Terry Kay has more stories to tell than he could ever get around to typing. His autobiography, alone, if he were to embark on that definitive journey, would be difficult to bring to a conclusion. One sketch, one profile or gripping scene from the past would lead to countless others.
He is a ‘50s guy whose salt-of-the-earth family life gave him perspective and ambition but without avarice and greed. His was a time when austerity embraced much of society and constantly reminded him by its rural existence that in doing well there was a responsibility to do right.
There was motivation to get off the farm, which spawned him, but to never lose the grasp of its influence and teachings. Life is a collection of short stories, but to enjoy fulfillment in the end, there is a moral code to respect. He can pen a compelling novel without a single word of profanity, which few authors can do although it is a simple matter of choice. Four letter words in their own right are graphic, but does that make the narrative better? More illuminating? More engrossing or insightful?
Terry’s latest book, his 18th, is a love story with a story line with which you are likely familiar. Lovers in high school go their separate ways following graduation but reconnect in their doting years — forever wondering what might have been.
Published by the Mercer University Press, with which Kay has often been allied in his publishing career, “The Forever Wish of Middy Sweet,” has a “small town” narrative that has enraptured so many of us. There are Friday Night Lights, a barbershop, a funeral home, an independent motel and a high school made up of nondescript athletes with more ambition than talent. As is often the case, they, nonetheless, had their signature moments.
Luke, the leading male character in Terry’s novel is a learned teacher who gained fulfillment from hanging out at the library and advancing the cause of a place where kids today would only flock if there were pot smoking and loud music instead of “Quiet Please” signs and water coolers.
Middy, Luke’s girlfriend, qualified for homecoming queen, Miss congeniality and the most likely to succeed. She married well but to a rich and abusive husband. After his death, she couldn’t wait to return home to try to find romance and happiness.
Everything about this book, its place and characters are cloaked in a modesty, befitting small-town living. You are uplifted with the author’s ability to weave a suspenseful story with penetrating insights, discerning words and flowing vignettes that make you pontificate your own past with your long-ago friends. “That could have been my teammate. That could have been my teacher. That could have been my best friend’s girl friend.”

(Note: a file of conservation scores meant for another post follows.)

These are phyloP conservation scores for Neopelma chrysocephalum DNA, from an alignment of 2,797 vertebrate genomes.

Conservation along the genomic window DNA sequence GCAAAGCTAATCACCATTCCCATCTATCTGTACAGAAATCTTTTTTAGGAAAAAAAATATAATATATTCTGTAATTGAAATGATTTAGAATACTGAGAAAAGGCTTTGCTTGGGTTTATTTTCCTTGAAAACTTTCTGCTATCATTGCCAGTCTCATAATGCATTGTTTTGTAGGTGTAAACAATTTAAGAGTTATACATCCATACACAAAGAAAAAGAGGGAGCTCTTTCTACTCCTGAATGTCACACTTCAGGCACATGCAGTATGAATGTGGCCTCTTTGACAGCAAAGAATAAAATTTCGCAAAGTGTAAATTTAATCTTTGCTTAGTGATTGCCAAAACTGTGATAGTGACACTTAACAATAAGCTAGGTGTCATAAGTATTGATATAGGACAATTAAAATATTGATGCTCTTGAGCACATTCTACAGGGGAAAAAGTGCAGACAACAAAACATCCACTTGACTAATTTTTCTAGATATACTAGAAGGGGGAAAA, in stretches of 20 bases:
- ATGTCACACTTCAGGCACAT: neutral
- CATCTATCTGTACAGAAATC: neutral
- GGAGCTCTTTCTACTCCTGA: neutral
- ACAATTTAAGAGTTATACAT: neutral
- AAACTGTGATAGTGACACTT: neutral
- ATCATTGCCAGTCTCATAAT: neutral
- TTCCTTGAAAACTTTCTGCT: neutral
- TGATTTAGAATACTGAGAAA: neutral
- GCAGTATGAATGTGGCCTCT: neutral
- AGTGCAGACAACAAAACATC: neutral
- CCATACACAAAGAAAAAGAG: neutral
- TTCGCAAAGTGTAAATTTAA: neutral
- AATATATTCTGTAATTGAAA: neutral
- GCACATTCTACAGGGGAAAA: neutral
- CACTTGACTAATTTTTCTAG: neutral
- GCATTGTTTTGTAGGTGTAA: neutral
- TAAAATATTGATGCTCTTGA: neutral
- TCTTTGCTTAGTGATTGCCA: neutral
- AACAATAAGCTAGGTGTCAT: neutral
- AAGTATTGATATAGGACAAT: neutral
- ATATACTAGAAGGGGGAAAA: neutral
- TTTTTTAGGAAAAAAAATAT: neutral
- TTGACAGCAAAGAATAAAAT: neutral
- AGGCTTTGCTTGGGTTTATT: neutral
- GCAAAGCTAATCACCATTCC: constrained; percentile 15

There are sidebars, which illuminate the narrative of a seasoned writer who never expected to be what he is — a fine-tuned story teller who has enjoyed an accomplished career from an occupation he never expected to pursue.
The farm Terry grew up on was near Royston. He was the 11th of 12 children. Somehow, they all escaped dysfunction. There was not a single black sheep, no bad apples. He has two brothers who earned doctorates — one at NYU and one at Vanderbilt — which allows a glimpse into what farm chores, brotherhood, good parenting and focused ambition can bring about.
Playing high school football, Terry was a quarterback who learned what it was like to run the show. The name of the signature play, designed to fool the opposition in his book and brought Luke enduring local fame, was “Hoo Doo Voo.” It didn’t work as well against Lavonia in real life as it did in his book.
“When I got started with the book,” Terry says, “I wasn’t sure where it would go, but the possibilities did intrigue me. Oddly, I enjoyed writing about the place as much as the characters involved.”
A former sports writer with the Atlanta Journal, Terry’s writing career was influenced by Furman Bisher, one of the great sportswriters of our time, and Jim Minter, who is a far better writer that those who give out awards and serenade local writers are aware. A member of the Georgia Writers Hall of Fame, Terry has been named Georgia Author of the Year four times. His book, “To Dance with the White Dog,” has sold over two million copies, worldwide. In Japan, the book was turned into a movie.
Terry says this could be his last book, but that would be a loss, for those who know and appreciate him — greater than the Hoo Doo Voo play that failed to go 80 yards against Lavonia once upon a time.
It is fitting that book success and honor has come Terry Kay’s way. He deserves it. Furman Bisher is not here to add an exclamation point, so I’ll do it for him.